It’s no secret that I have a strong desire to make my life and work more sustainable. This is where solar dyeing comes in.
There are lots of things that need to be considered when looking for a sustainable yarn to knit or crochet with.
A few weeks ago, I wrote about whether wool is a sustainable material to craft with and I deliberately didn’t go into superwash wool in that post, as I felt it needed a separate explanation. So here we are!
How do you know if the materials you’re choosing are more or less sustainable than ones you were previously using? This question comes up a lot when discussing whether wool is a sustainable material or not, so I thought I’d take a look into it.
If you’re new to the world of knitting or crochet, you might be wondering what yarn weight is and which type you need for your project. After getting confused myself, I thought I ought to write a yarn weight guide to help clear up some confusion.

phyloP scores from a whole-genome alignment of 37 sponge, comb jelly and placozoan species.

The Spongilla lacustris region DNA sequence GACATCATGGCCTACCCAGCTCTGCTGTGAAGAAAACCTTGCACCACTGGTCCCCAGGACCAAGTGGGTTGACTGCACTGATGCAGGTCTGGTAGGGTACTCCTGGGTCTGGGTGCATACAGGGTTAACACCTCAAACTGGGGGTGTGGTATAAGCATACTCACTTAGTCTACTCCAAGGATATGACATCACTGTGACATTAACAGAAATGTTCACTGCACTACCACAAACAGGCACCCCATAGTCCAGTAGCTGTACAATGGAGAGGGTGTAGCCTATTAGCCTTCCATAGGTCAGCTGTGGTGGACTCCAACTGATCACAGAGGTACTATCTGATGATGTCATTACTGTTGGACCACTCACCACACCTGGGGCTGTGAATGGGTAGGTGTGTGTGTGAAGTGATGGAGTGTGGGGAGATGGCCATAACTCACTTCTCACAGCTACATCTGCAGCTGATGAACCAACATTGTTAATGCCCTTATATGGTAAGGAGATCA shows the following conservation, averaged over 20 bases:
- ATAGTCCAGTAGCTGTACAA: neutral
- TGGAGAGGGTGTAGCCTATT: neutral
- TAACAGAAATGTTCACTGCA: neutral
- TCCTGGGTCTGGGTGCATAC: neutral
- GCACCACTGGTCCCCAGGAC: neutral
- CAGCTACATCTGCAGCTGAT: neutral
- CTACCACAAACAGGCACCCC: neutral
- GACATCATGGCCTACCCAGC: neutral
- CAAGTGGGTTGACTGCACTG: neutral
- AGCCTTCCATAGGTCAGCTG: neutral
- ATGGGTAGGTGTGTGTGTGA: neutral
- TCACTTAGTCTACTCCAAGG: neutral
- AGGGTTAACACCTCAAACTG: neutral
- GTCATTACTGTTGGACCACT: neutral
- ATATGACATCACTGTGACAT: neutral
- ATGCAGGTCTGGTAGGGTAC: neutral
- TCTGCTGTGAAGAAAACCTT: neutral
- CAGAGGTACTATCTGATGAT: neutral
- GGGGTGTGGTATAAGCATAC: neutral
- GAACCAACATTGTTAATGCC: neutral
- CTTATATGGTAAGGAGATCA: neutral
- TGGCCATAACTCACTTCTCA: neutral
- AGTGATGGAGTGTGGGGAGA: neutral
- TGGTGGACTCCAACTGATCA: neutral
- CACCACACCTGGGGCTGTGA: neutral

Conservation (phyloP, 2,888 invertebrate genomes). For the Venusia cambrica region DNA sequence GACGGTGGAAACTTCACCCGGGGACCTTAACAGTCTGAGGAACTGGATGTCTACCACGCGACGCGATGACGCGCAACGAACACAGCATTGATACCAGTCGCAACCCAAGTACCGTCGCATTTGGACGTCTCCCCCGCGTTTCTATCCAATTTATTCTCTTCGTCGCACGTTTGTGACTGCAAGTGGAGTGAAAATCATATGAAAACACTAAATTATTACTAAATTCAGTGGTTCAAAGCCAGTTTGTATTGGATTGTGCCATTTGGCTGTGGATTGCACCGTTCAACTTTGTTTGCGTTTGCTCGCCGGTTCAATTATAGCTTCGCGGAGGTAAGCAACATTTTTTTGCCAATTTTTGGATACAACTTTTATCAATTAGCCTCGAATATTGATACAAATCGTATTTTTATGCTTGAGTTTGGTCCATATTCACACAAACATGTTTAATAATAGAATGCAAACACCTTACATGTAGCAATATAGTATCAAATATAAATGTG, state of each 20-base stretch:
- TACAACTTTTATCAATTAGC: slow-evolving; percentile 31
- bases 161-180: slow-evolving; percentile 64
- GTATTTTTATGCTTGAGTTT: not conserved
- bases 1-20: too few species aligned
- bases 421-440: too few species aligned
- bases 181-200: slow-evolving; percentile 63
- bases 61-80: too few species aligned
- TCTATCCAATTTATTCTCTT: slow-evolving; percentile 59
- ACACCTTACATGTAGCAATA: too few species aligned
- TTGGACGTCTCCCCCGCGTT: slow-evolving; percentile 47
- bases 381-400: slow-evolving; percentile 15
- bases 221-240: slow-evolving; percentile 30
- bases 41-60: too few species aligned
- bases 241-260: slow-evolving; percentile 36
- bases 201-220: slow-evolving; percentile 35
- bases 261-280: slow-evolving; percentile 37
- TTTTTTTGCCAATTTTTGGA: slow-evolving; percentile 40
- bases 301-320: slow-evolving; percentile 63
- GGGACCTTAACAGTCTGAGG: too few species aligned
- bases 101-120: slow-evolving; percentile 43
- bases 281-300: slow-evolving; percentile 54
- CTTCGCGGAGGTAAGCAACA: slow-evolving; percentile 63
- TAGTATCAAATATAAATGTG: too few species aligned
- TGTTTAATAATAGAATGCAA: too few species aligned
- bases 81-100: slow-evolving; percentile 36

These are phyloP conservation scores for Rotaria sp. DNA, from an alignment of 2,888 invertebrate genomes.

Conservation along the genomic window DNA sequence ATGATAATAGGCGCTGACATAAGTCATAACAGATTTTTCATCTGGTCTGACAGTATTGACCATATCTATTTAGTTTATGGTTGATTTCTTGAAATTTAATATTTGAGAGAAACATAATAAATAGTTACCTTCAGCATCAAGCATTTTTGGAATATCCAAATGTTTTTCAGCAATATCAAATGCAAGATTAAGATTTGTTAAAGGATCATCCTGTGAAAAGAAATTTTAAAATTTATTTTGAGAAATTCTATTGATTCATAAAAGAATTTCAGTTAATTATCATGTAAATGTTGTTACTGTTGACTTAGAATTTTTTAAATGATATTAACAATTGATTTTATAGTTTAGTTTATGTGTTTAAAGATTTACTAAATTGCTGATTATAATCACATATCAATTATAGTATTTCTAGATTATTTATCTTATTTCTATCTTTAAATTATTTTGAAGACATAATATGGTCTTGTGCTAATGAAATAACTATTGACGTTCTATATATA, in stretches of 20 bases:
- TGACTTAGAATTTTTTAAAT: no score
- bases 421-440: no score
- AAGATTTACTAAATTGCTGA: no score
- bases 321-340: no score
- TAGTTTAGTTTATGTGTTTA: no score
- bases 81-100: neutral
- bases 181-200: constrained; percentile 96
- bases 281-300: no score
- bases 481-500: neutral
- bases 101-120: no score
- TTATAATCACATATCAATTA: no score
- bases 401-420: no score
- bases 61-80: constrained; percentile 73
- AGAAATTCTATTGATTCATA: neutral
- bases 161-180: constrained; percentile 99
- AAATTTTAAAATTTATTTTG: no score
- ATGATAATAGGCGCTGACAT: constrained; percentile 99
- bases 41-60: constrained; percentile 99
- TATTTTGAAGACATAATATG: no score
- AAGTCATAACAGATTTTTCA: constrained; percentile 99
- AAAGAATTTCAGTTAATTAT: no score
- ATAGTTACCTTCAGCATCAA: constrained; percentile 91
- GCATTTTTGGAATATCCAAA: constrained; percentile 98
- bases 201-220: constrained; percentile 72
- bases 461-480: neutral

More of us are becoming aware of the impact we’re having on the planet and are actively making choices which reduce this impact – but textiles are some of the most damaging items for the environment simply because many people aren’t aware of how best to dispose of them.
Natural fibres is a surprisingly broad term for quite a few materials. The better known ones are cotton and linen, though there are a whole range of different natural fibres out there.
Artificial fibres is a term for materials which are made by man from naturally occurring substances and are often referred to by brand names or even just the plant they’re derived from.
While this might sound a little obvious to some, not everyone realises the difference between synthetic and natural fibres – or they may simply not realise which fibres are man made and which are natural.